And to be clear I’m not anti-EV, I actually love the idea of them. I just don’t think that this is ready for prime time. Maybe the next gen of EV’s. I feel like buying an EV from the current crop is like buying a plasma TV when LCD and LED are around the corner.

EDIT: I would love to have a hybrid as a commuter though. Something like a Kia Sportage or Hyundai Elantra. Spending that much money just to save on gas makes no sense though, I’ve run the numbers and it would take a decade to break even on that. Sticking with my paid off, 20mpg 4Runner is more economical.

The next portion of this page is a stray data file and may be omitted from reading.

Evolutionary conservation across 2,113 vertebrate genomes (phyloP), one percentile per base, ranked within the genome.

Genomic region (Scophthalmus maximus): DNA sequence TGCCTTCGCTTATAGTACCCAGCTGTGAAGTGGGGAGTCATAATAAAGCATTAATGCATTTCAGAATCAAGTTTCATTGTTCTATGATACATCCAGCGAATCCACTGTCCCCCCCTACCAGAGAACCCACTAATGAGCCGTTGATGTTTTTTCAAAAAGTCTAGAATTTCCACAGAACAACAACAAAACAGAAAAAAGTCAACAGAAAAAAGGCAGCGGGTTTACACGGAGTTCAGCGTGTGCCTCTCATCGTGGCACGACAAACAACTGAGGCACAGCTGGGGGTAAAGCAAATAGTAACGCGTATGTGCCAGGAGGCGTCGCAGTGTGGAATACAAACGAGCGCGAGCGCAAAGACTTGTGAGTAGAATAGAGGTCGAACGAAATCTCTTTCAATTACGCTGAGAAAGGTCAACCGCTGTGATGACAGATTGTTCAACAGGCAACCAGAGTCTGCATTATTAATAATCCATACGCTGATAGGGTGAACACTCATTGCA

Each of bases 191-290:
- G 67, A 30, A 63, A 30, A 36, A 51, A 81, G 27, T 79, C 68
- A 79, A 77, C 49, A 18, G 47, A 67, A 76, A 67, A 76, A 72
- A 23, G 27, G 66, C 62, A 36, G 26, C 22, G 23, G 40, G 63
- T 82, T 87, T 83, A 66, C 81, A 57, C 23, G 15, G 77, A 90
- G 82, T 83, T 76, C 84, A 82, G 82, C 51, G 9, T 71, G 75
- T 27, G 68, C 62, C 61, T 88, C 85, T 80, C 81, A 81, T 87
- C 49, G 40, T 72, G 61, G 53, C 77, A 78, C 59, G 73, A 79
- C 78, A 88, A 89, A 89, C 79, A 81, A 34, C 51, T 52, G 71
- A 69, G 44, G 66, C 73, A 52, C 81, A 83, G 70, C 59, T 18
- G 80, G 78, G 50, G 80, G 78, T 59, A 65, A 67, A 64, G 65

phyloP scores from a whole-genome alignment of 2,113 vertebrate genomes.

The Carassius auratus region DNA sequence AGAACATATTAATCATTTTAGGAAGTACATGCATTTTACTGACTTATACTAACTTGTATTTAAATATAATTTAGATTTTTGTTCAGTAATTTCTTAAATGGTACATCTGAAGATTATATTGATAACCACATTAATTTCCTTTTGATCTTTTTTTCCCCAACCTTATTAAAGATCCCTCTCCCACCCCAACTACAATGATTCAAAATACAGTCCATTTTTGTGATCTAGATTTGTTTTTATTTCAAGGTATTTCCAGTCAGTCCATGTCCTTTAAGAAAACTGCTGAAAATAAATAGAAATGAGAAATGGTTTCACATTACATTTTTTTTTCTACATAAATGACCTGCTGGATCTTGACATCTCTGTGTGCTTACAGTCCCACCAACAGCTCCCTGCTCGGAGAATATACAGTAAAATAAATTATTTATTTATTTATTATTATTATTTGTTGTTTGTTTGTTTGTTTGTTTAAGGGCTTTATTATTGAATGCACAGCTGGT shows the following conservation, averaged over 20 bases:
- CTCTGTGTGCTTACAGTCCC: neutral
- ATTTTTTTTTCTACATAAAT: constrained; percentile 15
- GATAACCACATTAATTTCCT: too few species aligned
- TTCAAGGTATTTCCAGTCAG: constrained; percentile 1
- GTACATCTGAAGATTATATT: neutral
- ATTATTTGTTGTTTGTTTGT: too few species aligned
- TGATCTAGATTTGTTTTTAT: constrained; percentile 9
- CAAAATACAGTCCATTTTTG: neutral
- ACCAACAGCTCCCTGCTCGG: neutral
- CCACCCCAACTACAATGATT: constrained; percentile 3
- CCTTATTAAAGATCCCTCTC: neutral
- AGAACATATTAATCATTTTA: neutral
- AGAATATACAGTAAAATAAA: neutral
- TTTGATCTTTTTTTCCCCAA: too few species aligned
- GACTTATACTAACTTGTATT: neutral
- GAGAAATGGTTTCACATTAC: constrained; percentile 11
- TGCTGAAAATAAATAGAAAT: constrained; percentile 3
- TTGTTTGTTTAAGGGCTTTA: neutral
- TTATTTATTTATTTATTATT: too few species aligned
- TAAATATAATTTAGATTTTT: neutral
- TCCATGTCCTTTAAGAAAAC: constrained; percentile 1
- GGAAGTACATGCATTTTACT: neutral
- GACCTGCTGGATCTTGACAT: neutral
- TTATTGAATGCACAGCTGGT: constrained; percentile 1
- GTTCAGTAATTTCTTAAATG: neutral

Last edited 9 months ago by Mike B
Thomas Metcalf
Thomas Metcalf
9 months ago
Reply to  Mike B

Yes. This is where I am at. EV’s are getting better and cheaper. Not quite at the rate of Moore’s law but I will have at least 1 or 2 more ICE vehicles before an EV. Between my wife and I, our DD’s are a 2016 and 2019. The older car is getting up there in km’s so when it dies, we will probably get an ICE or PHEV type car.